A raft of regulations came into force in the early 1990s following the recommendations of Lord Cullen's report into the Piper Alpha disaster which occurred in 1998.

One of the most fundamental concepts which was introduced in 1992 was the safety case.

The current regulations provide that a safety case must be approved by the Health & Safety Executive ("HSE") prior to the commencement of any offshore activities.

In practice operators can take months to agree the terms of their safety case with the HSE which can have an impact on operations.

With a view to maintaining safety standards and ensuring that the safety case regime remains workable in an ever-changing industry, members of the offshore industry took part in a consultation process in relation to the safety case regulations.

Following the consultation, new regulations governing safety cases have now been introduced to replace the existing 1992 regulations.

The Offshore Installations (Safety Case) Regulations 2005 are due to come into force on 6 April 2006.

The most significant changes will be as follows:-

  • Operators will be required to send to the HSE an early design notification when establishing a new production installation.
  • It will be necessary for operators to carry out a thorough review of their safety case at least every five years or as directed by HSE.
  • There is a general obligation on licence holders to ensure that any party appointed as operator has the capability of fulfilling their legal responsibilities for health and safety in addition to ensuring the usual technical and financial capabilities. Also the licence holder is entitled to take reasonable steps to ensure that such responsibilities are fulfilled.
  • Combined operations safety cases which are required if, for example, a drill rig is involved in drilling operations adjacent to (and perhaps attached to) an offshore installation - will no longer be required. Instead parties will be required to submit a notification to the HSE within a strict timescale but parties will not require to seek HSE acceptance.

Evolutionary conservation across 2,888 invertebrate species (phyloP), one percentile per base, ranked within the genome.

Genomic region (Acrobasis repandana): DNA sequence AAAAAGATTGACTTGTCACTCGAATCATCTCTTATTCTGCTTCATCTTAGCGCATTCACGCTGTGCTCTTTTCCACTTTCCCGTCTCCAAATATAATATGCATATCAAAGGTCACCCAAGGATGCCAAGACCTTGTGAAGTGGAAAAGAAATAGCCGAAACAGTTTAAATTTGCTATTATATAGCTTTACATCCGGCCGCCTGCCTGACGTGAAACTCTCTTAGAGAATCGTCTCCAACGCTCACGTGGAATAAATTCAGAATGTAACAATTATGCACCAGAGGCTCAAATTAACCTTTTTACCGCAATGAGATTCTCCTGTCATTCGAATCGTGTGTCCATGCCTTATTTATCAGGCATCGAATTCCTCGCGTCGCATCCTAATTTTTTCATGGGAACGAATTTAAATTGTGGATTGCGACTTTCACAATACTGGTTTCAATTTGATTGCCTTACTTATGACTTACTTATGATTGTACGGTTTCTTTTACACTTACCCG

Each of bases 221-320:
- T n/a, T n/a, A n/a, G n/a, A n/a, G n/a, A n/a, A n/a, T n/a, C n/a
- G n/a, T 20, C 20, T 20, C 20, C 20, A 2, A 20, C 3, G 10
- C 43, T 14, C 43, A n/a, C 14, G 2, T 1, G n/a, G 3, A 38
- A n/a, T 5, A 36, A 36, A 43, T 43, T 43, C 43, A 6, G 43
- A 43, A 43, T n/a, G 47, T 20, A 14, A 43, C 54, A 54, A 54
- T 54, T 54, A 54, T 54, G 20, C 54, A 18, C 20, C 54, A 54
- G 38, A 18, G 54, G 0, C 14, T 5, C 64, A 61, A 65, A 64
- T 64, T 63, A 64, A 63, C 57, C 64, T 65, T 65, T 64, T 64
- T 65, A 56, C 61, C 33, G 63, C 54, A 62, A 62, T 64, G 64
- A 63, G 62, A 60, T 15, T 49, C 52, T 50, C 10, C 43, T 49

• A statutory right of appeal to the Secretary of State for the Department of Work and Pensions against an HSE decision not to accept a safety case will be introduced
  • The Offshore Installations (Safety Representatives and Safety Committees) Regulations will be amended in order to extend the consultation with safety representatives so that in addition to preparing the safety case, the safety representative will also be involved in the review and revision of a safety case on an ongoing basis.

The aim of the new regulations is to reduce bureaucracy, increase the number of offshore visits for the HSE and extend the role of the safety representative. In effect the safety case will become a more dynamic document managed by the safety representative and the HSE will have an increased "hands-on" role in monitoring health and safety offshore.

The HSE have indicated that they will provide guidance early in 2006 on the implementation of the regulations.

Until then it remains to be seen how onerous, financially or operationally, it will be to ensure compliance with existing safety systems. Also there will continue to be provisions open to interpretation, for example, what will constitute the "reasonable steps" of a licence holder in ensuring that the appointed operator complies with safety obligations?

As with the existing safety case regulations, non-compliance may result in criminal prosecution and, if convicted, criminal sanctions may be levelled at the corporate body and/or the individuals involved.

A full copy of the Offshore Installations (Safety Case) Regulations 2005 SI No.205/3117 can be viewed at www.ospi.gov.uk

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